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Wuthering Heights by Emily Bronte - Barron's Booknotes
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In this chapter you learn the meaning of thwarted love in the
passionate world of Wuthering Heights. Soon after Hindley's
son Hareton is born, his wife dies of consumption. Hindley
takes to drink, cursing God and man alike. Tortured himself, he
in turn treats Heathcliff in a way that would "make a fiend of a
saint." (This "passing on" of suffering will be explored more
fully in chapters 17 and 30.)

Catherine's conflicting feelings for Edgar and Heathcliff
become increasingly apparent. She's cordial in the social world
of Thrushcross Grange, but unruly in the dissipated atmosphere
of Wuthering Heights. Ellen, whose dislike for her has become
stronger, attributes Cathy's feeling for Edgar to ambition.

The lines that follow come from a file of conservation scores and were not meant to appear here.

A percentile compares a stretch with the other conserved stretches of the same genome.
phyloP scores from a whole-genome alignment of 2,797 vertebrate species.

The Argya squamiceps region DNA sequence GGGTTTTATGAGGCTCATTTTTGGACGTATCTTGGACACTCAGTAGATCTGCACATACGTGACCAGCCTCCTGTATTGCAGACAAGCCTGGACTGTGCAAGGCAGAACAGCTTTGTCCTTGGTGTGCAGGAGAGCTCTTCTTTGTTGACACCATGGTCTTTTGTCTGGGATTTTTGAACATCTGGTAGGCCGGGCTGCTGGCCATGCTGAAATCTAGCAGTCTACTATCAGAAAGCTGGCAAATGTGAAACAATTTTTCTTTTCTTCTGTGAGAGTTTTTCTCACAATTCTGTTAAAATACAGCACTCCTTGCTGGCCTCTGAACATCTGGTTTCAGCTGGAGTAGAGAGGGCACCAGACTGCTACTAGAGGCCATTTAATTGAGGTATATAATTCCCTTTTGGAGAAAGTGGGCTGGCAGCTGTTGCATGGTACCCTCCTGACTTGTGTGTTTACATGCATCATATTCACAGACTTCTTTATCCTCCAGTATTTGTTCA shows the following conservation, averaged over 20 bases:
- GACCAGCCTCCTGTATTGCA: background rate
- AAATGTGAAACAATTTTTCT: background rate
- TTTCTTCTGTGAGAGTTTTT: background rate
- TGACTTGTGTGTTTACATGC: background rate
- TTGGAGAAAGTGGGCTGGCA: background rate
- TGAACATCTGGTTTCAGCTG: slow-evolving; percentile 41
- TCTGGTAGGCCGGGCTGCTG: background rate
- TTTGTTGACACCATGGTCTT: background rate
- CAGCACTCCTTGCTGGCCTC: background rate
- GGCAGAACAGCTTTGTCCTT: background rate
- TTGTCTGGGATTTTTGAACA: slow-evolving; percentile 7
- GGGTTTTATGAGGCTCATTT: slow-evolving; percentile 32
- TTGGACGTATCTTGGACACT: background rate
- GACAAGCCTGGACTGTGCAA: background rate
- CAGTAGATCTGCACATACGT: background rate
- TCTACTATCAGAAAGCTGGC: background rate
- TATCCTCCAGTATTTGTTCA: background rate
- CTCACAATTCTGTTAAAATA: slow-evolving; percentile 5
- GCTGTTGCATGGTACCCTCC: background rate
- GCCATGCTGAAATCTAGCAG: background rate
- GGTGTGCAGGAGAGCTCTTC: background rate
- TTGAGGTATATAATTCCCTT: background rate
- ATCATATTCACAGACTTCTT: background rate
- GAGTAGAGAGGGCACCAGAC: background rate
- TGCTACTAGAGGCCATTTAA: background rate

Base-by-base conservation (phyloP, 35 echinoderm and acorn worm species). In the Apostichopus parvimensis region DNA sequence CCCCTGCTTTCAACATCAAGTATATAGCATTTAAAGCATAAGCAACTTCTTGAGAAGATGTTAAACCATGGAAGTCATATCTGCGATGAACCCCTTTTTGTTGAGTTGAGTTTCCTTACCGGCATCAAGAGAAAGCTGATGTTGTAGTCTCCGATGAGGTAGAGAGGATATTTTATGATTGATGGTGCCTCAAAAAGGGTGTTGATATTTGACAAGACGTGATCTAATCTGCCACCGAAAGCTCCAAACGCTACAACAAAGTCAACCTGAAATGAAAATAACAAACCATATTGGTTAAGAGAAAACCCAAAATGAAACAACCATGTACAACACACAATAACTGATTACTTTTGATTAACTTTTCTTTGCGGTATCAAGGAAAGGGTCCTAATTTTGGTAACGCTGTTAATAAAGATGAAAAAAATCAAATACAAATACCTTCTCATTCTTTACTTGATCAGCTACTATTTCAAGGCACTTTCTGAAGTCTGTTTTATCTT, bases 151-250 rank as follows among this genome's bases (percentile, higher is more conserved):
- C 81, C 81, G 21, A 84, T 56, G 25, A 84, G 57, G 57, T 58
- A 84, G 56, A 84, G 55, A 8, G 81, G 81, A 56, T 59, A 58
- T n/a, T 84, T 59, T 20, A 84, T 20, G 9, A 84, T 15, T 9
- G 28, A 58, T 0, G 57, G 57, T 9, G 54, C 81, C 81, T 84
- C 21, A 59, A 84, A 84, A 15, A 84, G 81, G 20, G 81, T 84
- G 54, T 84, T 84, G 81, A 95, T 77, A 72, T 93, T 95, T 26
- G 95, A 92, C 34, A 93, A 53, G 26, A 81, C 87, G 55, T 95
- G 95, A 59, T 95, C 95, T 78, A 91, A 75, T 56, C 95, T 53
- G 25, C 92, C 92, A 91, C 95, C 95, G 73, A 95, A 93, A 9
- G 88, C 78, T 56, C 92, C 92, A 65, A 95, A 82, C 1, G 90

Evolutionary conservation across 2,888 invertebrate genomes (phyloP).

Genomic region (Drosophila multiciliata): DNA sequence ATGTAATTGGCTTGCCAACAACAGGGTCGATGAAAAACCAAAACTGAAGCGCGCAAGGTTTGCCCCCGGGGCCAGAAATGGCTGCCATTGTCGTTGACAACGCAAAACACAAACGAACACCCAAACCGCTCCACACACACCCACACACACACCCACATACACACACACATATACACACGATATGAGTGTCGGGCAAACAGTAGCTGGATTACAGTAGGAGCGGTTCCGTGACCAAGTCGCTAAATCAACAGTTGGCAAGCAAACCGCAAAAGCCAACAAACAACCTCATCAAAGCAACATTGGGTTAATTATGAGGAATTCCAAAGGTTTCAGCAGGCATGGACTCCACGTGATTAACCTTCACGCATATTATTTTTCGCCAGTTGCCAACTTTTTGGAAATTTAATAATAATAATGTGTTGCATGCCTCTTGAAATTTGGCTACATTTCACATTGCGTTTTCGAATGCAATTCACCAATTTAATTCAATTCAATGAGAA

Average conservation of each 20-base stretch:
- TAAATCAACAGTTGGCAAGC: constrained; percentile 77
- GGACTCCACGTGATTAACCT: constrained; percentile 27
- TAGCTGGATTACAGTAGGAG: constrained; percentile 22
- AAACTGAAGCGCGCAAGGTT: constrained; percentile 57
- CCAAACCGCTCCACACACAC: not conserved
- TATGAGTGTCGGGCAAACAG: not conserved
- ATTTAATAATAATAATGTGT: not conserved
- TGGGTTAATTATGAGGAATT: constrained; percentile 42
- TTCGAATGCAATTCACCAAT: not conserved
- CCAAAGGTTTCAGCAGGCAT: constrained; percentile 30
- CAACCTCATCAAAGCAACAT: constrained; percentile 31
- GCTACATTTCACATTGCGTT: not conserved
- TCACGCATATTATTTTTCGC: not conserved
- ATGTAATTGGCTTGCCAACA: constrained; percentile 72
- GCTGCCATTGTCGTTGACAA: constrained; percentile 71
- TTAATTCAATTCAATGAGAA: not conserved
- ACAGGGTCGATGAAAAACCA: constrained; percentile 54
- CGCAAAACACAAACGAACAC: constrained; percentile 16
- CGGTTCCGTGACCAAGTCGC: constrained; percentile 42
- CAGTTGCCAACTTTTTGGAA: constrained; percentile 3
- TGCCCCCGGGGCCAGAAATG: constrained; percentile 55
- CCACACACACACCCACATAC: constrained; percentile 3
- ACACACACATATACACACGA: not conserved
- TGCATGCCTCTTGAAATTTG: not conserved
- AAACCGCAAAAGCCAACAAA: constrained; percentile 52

One afternoon when Hindley is gone from the house, Cathy
quarrels with Heathcliff. She is still upset when Edgar arrives.
In a fit of bad temper she pinches Ellen, slaps her then shakes
baby Hareton, and strikes Edgar. When Edgar protests, Cathy
tells him that she did not mean to be violent, and that she'll cry
herself sick. Edgar thinks he should leave, but can't force
himself to. Ellen can see that the passions unleashed that
afternoon have made the two more open with each other-so
open that they declare themselves in love.

Ellen has let you know many times that she doesn't like Cathy.
Certainly, Cathy has behaved badly. Cathy admits that she can't
hide or control her feelings, that her impulsiveness is part of
her "Wuthering Heights" nature. But can you excuse her for
her behavior, just because she can't control it?

NOTE: Hindley's dreadful mixing of love and cruelty at the
beginning of the chapter is matched by Cathy's behavior later
on. Love and cruelty-do the two emotions have anything in
common? The two are so often related in Wuthering Heights
that you have to wonder if they spring from the same source.

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Wuthering Heights by Emily Bronte - Barron's Booknotes

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